My Dearest Sally  ,
I need not say how sorry I was to get your sad news of Dec 6th  yesterday and how much I feel for you in your loneliness.
Very few knew the goodness and kindness of Mr. Whiteside as I did. He was often misunderstood but I always liked him from the first. You remember the day he helped you and me to clear out the jackdaw's nest out of the spare room chimney on his first visit to Derry Valley. I hear Boyd  is about to sell Derry Valley. He had intended it for his son but that boy has not pleased him being a bit wild.
Mr. McCulley  of Broomfield is dead lately. All my old friends and acquaintances are fast slipping away. I hope we may all meet in the better land where there will be no more "sorrow nor crying". Since you left so many are gone we felt we could hardly live without.
Thank God no more of our boys have so far been killed or wounded. Victor Griffin  was the only one killed so far. His death was instantaneous being killed by a mine explosion. He was a good Godfearing boy and not afraid to die.
David Bates  is in the trenches just now. It will be very hard on him. He was such a pampered boy but if he lives it will make a man of him. George McCullagh  is well again after a wounded hand and had a few days leave. He is to go to the 11th Dublins tomorrow up Dublin. We are glad he is not going to France. I did not go to seeing him We were [put] out of our way here between bad weather and Jim  and Molly  packing up to leave Urker  for Gilford Castle  a big place Jim has bought. He will not be far from [Glenbanick*] Cis  Reid helped all she could in getting them settled but they are still far from that as Molly has a very bad cold and is in bed here while Jim is in Gilford trying to housekeep for himself. Nearly every body has had influenza badly  and some are still coughing. I had a slight attack and was a couple of days in bed but am quite well again.
Tommy Dare  was home for leave "looking old and worn" I am told. Pat  is in France but at a base. Russell  is on the lookout for zeppelins and Julius  employed in the War Office at clerical work. He is quite lame but in good health again. He has four little girls  . Molly says they are dear little things. Beatrice Markers  boy  is very delicate and very clever. Has a wonderful memory.
Charlie Moorhead  is also in France and so far safe. He is not strong but not exempted from duty. Jeannie  stays in Fosterstown with Andy  and Emily  . Andy suffers from rheumatism badly.
I am glad to know that you are not left poorly off and that you have made kind friends out there. Mary  living with you for the present is a great comfort. I hope and pray that Clair  and her husband  will be spared to you. Perhaps we may even yet fulfil our old idea of spending our latter days together. However that is not likely.
Bessie Gilmore  is getting strong again in Teintsin after her bad confinement. Her poor baby had to be sacrificed to save the mother's life. One of Maggie McLelland's  boys is in hospital wounded. She has two in the army and her prospective son in law was killed. It is an awful and sad time for nearly every body. We miss poor Uncle Tom  badly. Tho' this place is now paying its way.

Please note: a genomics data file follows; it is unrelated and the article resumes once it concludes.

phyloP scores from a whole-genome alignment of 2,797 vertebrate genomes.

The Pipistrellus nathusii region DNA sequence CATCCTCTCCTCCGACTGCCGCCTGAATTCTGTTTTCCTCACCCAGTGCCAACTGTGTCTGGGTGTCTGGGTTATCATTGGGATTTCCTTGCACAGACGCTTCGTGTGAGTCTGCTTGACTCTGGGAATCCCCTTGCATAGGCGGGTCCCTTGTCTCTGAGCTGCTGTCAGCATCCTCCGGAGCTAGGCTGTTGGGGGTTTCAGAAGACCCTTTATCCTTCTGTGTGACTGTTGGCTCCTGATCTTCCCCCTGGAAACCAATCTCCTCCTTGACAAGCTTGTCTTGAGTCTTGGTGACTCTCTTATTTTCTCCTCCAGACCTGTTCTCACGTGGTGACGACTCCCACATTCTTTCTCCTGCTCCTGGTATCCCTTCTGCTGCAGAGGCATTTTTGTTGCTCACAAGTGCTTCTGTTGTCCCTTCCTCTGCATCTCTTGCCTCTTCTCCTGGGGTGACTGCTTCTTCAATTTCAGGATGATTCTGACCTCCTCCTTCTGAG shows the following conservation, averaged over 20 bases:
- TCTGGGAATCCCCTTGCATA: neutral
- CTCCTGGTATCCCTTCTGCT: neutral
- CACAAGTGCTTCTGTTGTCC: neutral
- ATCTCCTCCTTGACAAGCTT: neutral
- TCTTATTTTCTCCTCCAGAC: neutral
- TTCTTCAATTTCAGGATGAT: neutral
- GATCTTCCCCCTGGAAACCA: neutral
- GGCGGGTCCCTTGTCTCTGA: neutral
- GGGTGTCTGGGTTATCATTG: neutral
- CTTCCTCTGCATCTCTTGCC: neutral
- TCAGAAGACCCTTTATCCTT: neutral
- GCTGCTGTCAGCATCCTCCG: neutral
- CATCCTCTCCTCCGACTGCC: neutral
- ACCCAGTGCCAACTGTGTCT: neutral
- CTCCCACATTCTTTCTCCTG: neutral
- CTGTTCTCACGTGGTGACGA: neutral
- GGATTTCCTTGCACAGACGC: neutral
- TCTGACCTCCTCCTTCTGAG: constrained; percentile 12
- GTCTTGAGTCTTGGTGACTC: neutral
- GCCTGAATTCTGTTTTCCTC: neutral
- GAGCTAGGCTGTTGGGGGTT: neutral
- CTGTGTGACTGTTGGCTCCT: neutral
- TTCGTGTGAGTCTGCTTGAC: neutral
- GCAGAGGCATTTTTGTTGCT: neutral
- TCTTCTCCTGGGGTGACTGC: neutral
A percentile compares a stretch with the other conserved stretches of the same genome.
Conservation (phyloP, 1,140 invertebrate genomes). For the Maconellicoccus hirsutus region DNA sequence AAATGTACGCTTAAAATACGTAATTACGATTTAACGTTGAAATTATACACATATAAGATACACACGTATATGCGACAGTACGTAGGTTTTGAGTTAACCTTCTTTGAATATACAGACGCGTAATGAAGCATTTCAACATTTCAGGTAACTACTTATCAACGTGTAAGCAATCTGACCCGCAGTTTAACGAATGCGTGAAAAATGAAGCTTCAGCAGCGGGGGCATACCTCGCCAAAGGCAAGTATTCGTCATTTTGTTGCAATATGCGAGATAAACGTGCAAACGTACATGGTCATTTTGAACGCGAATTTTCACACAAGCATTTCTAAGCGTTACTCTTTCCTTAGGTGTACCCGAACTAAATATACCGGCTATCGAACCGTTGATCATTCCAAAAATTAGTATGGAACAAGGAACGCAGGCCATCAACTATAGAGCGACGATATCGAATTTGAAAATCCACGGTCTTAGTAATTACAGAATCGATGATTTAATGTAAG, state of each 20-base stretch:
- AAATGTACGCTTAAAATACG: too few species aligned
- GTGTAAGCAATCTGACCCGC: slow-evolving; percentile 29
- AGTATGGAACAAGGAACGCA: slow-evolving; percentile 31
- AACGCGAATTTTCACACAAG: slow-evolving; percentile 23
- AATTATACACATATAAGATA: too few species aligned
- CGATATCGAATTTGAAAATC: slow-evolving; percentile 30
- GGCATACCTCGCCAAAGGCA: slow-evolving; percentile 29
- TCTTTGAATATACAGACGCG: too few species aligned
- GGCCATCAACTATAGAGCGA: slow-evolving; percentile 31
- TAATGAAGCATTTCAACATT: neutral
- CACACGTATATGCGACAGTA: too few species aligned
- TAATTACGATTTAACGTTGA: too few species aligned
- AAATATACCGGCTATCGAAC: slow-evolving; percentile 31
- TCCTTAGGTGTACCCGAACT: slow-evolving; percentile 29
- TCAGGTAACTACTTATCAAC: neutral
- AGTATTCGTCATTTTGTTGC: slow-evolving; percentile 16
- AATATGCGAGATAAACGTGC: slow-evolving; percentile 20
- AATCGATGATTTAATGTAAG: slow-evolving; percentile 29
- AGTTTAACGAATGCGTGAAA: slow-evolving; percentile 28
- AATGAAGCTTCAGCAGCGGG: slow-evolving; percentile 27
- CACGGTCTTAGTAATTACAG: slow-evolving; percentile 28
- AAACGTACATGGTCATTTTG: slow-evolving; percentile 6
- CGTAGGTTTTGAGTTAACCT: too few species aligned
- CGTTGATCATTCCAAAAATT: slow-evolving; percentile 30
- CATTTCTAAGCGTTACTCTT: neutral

Mary Griffin 
NOTE: I didn't footnote *"Glenbanick", but in the letter of January 2, 1917 th name is transcribed as "Glenbrana". I suspect the GILMOREs may have lived there but I could be wrong.
 Sarah McCullagh Whiteside
 death of William Sherlock Whiteside December 6, 1916
 Mary Ione Whiteside, daughter of Sarah McCULLAGH & William Sherlock WHITESIDE
 Thomas Clair Whiteside, son of Sarah McCULLAGH & William WHITESIDE. He was away at war.
 Pte Victor Ernest GRIFFIN b. 1897 d. 15 Sept. 1916, age 19. Son of John Gilmore Griffin and Eleanor “Nellie” Sarah PELAN who had moved to Canada.
 David BATES, son of William BATES & Jane Clements. He had been living in Canada with his mother and would be killed September14, 1917.
 George David McCullagh, son of Margaret (Jackson) (Reed) McCullagh. He would be killed in the war, March 1918
 James Francis WRIGHT
 Mary “Mollie” (née Menary) WRIGHT
 Urker, Crossmaglen, Co. Armagh the home for generations of JACKSONs
 Gilford Castle, Gilford, Co. Down
 Sally McCullagh Reid, daughter of William and Mary (née McCULLAGH) REID, and a niece of Sarah WHITESIDE
 NOTE: The flu epidemic killed as many people as did WWI
 Thomas Dare Jackson, son of Sir Thomas JACKSON
 “Pat” is Claude Stewart JACKSON, son of Sir Thomas JACKSON and Amelia Lydia DARE
 “Russell” is Walter David Russell JACKSON, son of Sir Thomas JACKSON and Amelia Lydia DARE
 George Julius Jackson, son of Sir Thomas Jackson
 Dawn Nesta Jackson, Joyce Katherine Jackson, Meryl Julian Jackson, Daphne Myddletone Jackson
 Beatrice Minnie Shrieve (Jackson) Marker
 Richard Raymond Kitchener MARKER, son of Raymond John MARKER, killed in the war in 1914 and Beatrice Minnie Shrieve (née JACKSON) MARKER (she is a daughter of Sir Thomas JACKSON)
 Charles Andrews Moorhead, husband of Jeannie Coulter (Jackson) Moorhead, daughter of Andrew Coulter Bradford Jackson (who was a brother of Sir Thomas JACKSON)
 Jeannie Coulter (Jackson) Moorhead, daughter of Andrew Coulter Bradford Jackson
 Andrew Coulter Bradford Jackson, father of Jeannie Coulter (née JACKSON) MOORHEAD
 Eliza Emily (née Gilmore) Jackson, mother of Jeannie Coulter (née JACKSON) MOORHEAD
 David Jackson, son of Andrew Coulter Bradford Jackson & Eliza Emily (Gilmore) Jackson
 Andrew Hugh Gilmore Jackson, son of Andrew Coulter Bradford Jackson & Eliza Emily (Gilmore) Jackson
 Thomas Dare Jackson, son of Andrew Coulter Bradford Jackson & Eliza Emily (Gilmore) Jackson
 Mary Ione Whiteside
 Thomas Clair Whiteside
 George Anderson Mitchell
 Elizabeth “Bessie” (Brown) Gilmore, wife of Samuel Gilmore
 Maggie McLELLAND?
 Sir Thomas Jackson
 Mary (McCullagh) Reid, wife of William Reid, sister to Sarah (McCullagh) Whiteside
 Maggie ?
 Mary (Jackson) (Menary) Griffin
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